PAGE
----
obs

observable

minimalist event system for Python

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observable

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pyobservable is a minimalist event system for python. It provides you an easy-to-use interface to trigger arbitrary functions when specific events occur.

from observable import Observable

obs = Observable()

@obs.on("error")
def error_handler(message):
    # do some fancy error handling
    logging.error(f"An error occured: {message}")

...

def do_time_travel():
    # do some time traveling
    ...
    if year != 1291:
        obs.trigger("error", "Time travel to 1291 didn't work")

An ObservableProperty type is included as well, which makes observing object properties a breeze.

Note: We are Python 3 only! Only Python Versions >= 3.5 are supported. Use v0.3.2 for older Python Versions.

How to use

Use a pip to install it from PyPI:

pip install observable

After completion you can start using observable:

from observable import Observable

obs = Observable()

Usage of observable.Observable

on: Register event handler with on

There are two ways to register a function to an event.
The first way is to register the event with a decorator like this:

@obs.on("error")
def error_func(message):
    print("Error: %s" % message)

The second way is to register it with a method call:

def error_func(message):
    print("Error: %s" % message)
obs.on("error", error_func)

once: Register event handler with once

once works like on, but once the event handler is triggered it will be removed and cannot be triggered again.

trigger: trigger event

You can trigger a registered event with the trigger method:

obs.trigger("error", "This is my error message")

If no handler for the event error could be found an Observable.NoHandlerFound-Exception will be raised.

off: remove handler and events

Remove a handler from a specified event:

obs.off("error", error_func)
obs.off("error", [error_func, second_error_func])

Remove all handlers from a specified event:

obs.off("error")

Clear all events:

obs.off()

get_all_handlers, get_handlers and is_registered: Check which handlers are registered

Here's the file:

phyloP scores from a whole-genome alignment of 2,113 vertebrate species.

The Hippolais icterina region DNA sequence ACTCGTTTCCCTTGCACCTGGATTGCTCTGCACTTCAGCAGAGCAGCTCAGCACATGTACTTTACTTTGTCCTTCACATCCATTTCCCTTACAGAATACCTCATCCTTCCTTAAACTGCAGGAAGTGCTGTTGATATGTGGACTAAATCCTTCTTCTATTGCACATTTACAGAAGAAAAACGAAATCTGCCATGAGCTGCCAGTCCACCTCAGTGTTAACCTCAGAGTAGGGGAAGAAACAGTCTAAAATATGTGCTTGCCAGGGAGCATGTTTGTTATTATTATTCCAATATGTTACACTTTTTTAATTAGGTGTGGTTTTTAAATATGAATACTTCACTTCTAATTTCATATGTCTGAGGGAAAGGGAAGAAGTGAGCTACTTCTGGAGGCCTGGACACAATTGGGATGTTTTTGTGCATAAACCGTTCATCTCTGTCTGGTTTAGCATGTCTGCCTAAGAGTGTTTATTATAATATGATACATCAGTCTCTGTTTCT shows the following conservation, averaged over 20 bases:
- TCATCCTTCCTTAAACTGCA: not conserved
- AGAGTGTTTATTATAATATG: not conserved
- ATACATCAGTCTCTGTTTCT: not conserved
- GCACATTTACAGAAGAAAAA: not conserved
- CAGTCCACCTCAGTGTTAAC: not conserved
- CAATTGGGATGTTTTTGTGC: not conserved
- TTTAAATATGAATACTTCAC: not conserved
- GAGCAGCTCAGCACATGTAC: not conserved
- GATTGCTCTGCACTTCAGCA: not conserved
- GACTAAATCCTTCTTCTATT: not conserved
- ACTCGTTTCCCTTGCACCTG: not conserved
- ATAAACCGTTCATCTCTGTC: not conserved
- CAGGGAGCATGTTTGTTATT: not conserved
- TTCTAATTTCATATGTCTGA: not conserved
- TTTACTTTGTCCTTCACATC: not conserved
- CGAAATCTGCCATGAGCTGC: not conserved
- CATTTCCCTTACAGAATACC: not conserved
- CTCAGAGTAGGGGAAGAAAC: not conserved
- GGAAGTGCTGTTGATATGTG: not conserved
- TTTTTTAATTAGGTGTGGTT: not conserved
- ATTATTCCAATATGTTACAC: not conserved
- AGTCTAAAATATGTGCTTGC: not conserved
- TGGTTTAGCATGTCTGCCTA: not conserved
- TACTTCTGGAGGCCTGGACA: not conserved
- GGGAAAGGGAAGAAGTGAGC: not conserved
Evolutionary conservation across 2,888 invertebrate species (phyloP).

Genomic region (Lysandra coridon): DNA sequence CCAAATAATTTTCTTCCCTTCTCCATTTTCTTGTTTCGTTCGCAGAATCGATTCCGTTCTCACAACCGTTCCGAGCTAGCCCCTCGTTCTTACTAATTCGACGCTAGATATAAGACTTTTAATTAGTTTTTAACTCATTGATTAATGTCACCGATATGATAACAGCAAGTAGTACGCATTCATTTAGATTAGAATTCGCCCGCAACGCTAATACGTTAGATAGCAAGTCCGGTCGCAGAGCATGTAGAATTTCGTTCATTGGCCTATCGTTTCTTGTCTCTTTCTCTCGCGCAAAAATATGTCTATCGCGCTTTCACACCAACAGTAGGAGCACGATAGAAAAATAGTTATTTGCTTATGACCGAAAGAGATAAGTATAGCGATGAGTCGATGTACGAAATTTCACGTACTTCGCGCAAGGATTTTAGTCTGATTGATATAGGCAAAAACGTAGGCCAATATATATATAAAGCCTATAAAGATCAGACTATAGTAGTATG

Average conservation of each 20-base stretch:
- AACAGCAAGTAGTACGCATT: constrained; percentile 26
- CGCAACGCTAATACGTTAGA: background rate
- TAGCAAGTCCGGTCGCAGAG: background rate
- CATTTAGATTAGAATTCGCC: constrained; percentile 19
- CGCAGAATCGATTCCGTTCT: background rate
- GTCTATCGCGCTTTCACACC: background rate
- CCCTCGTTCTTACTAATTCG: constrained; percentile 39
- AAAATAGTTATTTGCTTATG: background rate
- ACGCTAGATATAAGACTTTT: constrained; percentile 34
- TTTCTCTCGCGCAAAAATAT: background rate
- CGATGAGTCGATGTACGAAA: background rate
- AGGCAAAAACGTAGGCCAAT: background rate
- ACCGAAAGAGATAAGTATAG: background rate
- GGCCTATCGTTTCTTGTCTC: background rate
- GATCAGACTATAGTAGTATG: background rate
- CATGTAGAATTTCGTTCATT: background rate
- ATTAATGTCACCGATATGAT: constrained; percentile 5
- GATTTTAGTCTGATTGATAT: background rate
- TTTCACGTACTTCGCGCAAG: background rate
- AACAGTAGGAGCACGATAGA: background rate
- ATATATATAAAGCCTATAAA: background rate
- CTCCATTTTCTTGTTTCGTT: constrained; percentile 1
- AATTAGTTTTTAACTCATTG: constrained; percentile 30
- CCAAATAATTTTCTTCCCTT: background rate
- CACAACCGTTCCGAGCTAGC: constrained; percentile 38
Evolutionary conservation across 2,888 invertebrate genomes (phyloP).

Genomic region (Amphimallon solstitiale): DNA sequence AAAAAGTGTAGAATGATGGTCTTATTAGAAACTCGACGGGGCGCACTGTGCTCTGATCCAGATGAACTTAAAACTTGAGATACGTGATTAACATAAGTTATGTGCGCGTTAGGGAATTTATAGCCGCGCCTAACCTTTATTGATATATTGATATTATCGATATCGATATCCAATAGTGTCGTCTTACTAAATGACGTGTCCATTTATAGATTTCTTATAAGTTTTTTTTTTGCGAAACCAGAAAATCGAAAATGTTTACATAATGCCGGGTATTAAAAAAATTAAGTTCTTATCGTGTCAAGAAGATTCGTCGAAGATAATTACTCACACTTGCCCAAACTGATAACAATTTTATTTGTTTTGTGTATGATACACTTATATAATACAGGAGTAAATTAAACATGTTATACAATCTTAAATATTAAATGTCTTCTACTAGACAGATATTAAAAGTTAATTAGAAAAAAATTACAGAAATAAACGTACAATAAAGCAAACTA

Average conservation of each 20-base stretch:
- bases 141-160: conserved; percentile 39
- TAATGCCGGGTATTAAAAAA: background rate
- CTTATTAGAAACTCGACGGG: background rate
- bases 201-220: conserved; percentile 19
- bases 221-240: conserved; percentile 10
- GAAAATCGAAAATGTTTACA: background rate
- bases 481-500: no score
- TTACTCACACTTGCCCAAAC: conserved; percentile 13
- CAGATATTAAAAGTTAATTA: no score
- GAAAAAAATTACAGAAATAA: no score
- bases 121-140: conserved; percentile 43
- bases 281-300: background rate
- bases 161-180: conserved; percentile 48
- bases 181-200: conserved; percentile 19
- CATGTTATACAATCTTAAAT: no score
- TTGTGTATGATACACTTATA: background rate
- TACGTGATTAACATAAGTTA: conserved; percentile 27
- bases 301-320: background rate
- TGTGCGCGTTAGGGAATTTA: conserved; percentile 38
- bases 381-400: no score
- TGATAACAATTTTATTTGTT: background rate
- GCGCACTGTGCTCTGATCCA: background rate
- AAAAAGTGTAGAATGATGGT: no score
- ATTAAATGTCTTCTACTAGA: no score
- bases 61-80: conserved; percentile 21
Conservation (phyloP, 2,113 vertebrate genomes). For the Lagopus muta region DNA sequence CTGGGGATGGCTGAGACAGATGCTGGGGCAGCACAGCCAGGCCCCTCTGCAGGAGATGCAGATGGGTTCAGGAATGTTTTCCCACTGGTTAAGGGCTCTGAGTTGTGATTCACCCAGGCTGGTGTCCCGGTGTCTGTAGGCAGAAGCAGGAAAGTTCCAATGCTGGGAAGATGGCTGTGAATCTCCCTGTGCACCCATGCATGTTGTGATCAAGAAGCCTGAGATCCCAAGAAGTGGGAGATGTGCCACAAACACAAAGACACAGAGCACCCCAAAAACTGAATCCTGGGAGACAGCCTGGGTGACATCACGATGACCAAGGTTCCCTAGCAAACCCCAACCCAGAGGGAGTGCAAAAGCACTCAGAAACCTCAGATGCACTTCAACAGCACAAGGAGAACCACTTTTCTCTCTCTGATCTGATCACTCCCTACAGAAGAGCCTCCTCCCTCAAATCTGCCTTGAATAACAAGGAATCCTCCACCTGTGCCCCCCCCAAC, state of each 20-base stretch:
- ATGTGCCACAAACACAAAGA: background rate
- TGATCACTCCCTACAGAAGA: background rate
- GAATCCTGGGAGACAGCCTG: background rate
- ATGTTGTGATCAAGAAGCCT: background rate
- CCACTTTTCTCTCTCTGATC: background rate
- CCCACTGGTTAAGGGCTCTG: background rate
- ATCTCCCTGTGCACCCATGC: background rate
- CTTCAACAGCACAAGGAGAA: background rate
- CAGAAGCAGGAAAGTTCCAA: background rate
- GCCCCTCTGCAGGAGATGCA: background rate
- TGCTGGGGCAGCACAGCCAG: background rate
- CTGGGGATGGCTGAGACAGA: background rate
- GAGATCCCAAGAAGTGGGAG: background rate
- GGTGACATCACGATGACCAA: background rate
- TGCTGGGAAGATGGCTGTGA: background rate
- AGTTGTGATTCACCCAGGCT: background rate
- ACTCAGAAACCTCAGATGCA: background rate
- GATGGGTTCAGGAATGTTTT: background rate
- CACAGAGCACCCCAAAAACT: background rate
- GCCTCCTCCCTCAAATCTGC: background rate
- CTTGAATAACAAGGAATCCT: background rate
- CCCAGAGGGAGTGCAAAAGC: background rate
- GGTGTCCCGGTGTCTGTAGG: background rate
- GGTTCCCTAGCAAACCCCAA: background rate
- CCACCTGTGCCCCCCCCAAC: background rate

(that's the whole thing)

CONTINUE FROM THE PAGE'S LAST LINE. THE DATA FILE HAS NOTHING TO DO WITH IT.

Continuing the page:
Imagine you registered the following handlers:

@obs.on("success")
def success_func():
    print("Success!")

@obs.on("error")
def error_func(message):
    print("Error: %s" % message)

Then you can do the following to inspect the registered handlers:

>>> obs.get_all_handlers()
{'success': [<function success_func at 0x7f7f32d0a1e0>], 'error': [<function error_func at 0x7f7f32d0a268>]}
>>> obs.get_handlers("success")
[<function success_func at 0x7f7f32d0a1e0>]
>>> obs.get_handlers("other_event")
[]

Usage of observable.property.ObservableProperty

A property that can be observed easily by listening for some special, auto-generated events. Its API is identical to that of the build-in property.

The ObservableProperty needs an Observable object for triggering events. If the property is an attribute of an object of type Observable, that one will be used automatically. To specify a different Observable object, pass it as the observable keyword argument when initializing the ObservableProperty. You may also pass a string for observable, which looks for an attribute of that name in the containing object. This is useful to specify the name of an attribute which will only be created at object initialization and thus isn't there when defining the property.

The following events, of which "after_set_<name>" is probably the one used most, are triggered:

  • "before_get_<name>"() and "after_get_<name>"(value)
  • "before_set_<name>"(value) and "after_set_<name>"(value)
  • "before_del_<name>"() and "after_del_<name>"()

<name> has to be replaced with the property's name. Note that names are taken from the individual functions supplied as getter, setter and deleter, so please name those functions like the property itself. Alternatively, the name to use can be specified with the name keyword argument when initializing the ObservableProperty.

The convenience helper ObservableProperty.create_with() can be used as a decorator for creating ObservableProperty objects with custom event and/or observable. It returns a functools.partial() with the chosen attributes pre-set.

Here's an example for using the event and observable keyword arguments:

>>> from observable import Observable
>>> from observable.property import ObservableProperty
>>> class MyObject:
...     def __init__(self):
...         self.events = Observable()
...         self._value = 10
...     @ObservableProperty.create_with(event="prop", observable="events")
...     def some_obscure_name(self):
...         return self._value
...     @some_obscure_name.setter
...     def some_obscure_name(self, value):
...         self._value += value
...
>>> obj = MyObject()
>>> obj.obs.on("after_get_prop", lambda v: print("got", v))
>>> obj.obs.on("before_set_prop",
...            lambda v: print("setting", obs.some_obscure_name, v))
>>> obj.obs.on("after_set_prop", lambda v: print("set", v))
>>> obj.some_obscure_name = 32
got 10
setting 10 32
set 32
>>> obj.some_obscure_name
got 42
42

This project is published under MIT.
A Timo Furrer project.
- 🎉 -

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